Presenter: Jim Cronan is a forester at the Pacific Wildland Fire Sciences Lab in Seattle, WA. He coordinates field data collection for scientists on the Fire and Environmental Research Applications Team and has been involved with research on fuels and fire behavior for 20 years.
Rapid advancements in wildland fire modeling are promoting innovations in how we characterize and map wildland fuels. Before these models can be widely used, more research on fuel characterization and mapping methods is needed to support3D model inputs. The 3D Fuels Project is characterizing surface and canopy fuels on pine-dominated sites in the southeastern and western United States and western grasslands that represent fuels commonly characterized for prescribed burning. Through this project, researchers are developing a library of tools and datasets to leverage multi-scale estimates of 3D fuel structure and consumption that can be used directly within models of fire behavior and smoke production.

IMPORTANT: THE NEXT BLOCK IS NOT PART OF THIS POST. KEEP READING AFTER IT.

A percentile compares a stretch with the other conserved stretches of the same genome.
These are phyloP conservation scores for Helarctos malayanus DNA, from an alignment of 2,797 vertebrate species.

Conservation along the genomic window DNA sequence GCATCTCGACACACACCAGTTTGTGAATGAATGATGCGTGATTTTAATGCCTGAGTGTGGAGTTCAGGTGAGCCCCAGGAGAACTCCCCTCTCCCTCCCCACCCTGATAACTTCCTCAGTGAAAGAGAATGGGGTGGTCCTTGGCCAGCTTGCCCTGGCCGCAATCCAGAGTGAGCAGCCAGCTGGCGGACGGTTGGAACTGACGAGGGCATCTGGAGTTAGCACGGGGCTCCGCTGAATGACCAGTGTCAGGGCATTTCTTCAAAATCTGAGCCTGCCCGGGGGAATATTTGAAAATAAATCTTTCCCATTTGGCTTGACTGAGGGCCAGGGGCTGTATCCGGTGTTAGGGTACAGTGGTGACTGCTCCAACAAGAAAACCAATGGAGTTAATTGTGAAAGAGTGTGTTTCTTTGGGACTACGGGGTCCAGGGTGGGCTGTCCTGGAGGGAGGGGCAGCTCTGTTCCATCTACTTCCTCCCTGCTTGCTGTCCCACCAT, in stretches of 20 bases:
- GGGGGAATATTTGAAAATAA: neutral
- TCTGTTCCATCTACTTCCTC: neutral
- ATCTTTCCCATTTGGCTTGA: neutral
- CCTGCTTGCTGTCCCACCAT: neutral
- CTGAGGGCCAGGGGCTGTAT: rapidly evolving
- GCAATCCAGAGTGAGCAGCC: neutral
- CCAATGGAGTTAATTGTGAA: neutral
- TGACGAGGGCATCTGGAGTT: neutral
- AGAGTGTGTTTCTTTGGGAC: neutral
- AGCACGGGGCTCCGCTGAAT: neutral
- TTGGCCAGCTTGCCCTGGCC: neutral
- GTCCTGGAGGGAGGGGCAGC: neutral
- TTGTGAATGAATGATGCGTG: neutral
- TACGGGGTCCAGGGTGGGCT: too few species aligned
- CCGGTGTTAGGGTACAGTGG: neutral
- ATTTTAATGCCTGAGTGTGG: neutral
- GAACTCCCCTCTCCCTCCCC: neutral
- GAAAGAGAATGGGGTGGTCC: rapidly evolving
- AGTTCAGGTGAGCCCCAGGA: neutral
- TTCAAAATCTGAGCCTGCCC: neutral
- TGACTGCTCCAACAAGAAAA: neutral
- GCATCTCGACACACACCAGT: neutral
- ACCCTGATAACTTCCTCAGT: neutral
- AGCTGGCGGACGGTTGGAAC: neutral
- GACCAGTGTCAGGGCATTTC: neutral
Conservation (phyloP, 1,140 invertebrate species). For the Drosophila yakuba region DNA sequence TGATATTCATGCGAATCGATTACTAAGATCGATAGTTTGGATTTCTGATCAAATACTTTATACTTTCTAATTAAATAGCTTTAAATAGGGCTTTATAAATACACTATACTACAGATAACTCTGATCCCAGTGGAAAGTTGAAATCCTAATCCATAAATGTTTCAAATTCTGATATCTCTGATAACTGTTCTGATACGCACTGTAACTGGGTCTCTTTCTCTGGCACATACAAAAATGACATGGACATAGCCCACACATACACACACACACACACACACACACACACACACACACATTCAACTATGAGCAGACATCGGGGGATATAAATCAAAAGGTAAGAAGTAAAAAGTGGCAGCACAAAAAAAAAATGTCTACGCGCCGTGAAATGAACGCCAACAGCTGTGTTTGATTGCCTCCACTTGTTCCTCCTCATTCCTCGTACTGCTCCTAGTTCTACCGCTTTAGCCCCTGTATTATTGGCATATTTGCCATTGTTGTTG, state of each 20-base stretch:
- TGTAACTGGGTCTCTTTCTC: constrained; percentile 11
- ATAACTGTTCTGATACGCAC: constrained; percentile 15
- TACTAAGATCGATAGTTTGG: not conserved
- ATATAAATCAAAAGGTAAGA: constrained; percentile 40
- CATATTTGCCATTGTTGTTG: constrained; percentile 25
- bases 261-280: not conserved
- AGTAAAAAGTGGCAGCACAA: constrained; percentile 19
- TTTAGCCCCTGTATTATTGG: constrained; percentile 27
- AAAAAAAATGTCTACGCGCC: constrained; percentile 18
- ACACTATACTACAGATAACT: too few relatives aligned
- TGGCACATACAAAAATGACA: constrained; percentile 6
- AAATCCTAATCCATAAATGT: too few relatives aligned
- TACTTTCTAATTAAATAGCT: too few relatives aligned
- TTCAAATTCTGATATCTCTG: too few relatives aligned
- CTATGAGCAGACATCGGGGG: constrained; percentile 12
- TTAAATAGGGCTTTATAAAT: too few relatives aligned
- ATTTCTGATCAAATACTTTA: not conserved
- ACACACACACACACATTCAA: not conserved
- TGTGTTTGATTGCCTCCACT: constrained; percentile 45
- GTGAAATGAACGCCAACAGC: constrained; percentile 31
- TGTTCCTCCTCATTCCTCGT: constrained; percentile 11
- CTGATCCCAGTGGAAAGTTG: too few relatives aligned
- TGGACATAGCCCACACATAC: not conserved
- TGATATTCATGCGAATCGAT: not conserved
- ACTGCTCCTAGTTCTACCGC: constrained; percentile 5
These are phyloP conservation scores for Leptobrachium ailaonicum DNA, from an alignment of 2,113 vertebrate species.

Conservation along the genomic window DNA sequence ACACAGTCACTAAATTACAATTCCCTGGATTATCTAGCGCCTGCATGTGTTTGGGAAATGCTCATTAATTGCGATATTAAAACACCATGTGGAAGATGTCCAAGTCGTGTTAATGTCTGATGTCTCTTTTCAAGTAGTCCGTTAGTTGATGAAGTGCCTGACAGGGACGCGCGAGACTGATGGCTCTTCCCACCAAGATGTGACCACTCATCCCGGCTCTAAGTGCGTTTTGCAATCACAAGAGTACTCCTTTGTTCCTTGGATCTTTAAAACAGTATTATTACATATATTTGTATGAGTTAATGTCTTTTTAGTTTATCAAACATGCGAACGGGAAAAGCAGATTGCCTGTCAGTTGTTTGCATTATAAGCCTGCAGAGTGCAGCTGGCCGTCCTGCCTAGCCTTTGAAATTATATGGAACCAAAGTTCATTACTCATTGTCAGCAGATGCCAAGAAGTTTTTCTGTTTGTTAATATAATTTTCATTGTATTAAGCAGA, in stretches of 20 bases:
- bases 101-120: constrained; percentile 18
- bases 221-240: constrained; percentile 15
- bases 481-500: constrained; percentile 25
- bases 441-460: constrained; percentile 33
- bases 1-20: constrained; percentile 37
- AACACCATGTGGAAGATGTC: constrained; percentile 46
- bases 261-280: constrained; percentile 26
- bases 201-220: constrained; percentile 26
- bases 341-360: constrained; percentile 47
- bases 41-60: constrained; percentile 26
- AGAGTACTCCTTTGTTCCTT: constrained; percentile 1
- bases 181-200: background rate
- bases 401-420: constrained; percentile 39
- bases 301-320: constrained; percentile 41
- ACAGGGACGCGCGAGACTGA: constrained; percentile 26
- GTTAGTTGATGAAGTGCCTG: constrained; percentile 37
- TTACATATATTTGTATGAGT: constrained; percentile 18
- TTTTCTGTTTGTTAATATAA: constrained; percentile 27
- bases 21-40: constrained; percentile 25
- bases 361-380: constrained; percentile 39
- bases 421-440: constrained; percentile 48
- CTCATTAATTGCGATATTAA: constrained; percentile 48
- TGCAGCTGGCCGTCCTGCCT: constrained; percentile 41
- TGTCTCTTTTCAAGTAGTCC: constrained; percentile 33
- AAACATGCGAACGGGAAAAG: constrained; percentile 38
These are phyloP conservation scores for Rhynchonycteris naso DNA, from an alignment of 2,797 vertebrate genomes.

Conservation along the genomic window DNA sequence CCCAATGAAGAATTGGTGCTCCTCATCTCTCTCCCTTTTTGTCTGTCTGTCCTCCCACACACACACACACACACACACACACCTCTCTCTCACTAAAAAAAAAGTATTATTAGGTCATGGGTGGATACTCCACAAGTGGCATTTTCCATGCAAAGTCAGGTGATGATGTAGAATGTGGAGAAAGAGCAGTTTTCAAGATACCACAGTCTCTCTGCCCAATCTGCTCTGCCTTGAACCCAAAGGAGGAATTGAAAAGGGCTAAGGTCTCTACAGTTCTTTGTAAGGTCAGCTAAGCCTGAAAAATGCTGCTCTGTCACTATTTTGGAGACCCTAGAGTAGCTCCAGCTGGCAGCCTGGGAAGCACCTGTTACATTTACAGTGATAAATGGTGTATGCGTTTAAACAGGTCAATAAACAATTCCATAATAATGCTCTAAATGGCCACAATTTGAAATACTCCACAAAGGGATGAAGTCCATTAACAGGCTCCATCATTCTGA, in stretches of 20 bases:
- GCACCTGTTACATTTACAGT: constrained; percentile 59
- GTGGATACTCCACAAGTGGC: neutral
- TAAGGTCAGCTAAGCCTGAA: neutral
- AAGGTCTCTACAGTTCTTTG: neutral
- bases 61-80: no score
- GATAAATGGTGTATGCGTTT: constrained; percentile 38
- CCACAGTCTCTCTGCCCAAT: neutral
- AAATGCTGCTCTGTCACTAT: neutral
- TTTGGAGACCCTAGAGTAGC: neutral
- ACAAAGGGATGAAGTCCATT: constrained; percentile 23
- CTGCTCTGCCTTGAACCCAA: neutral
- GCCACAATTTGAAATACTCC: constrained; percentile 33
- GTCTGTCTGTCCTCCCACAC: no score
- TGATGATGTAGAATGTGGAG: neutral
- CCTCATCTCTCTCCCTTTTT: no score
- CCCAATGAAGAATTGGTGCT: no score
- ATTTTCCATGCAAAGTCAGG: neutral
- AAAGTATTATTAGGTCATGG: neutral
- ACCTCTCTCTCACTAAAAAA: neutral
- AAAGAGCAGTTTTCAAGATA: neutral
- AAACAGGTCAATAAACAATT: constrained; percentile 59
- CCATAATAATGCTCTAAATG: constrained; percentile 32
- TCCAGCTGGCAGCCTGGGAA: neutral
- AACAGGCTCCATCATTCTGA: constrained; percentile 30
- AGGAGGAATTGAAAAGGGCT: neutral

The Advanced Burn Boss Workshop and Fire Science Symposium (click “Log in as Guest” in the event portal) is a combined virtual event that will provide targeted training for burn bosses: RT300, IFTDSS, and smoke modeling, as well as interactive presentations for a wide audience that bridge research and practice using the three pillars of the Cohesive Strategy: Resilient Ecosystems, Fire Adapted Communities, and Safe and Effective Wildfire Response.
Alison Dean, Central Oregon Fire Management Service and U.S. Bureau of Land Management, and Marth Brabec, City of Boise, will provide an overview of historic and modern fire behavior in different communities of the sagebrush biome, shrub steppe ecology, and post-fire restoration considerations.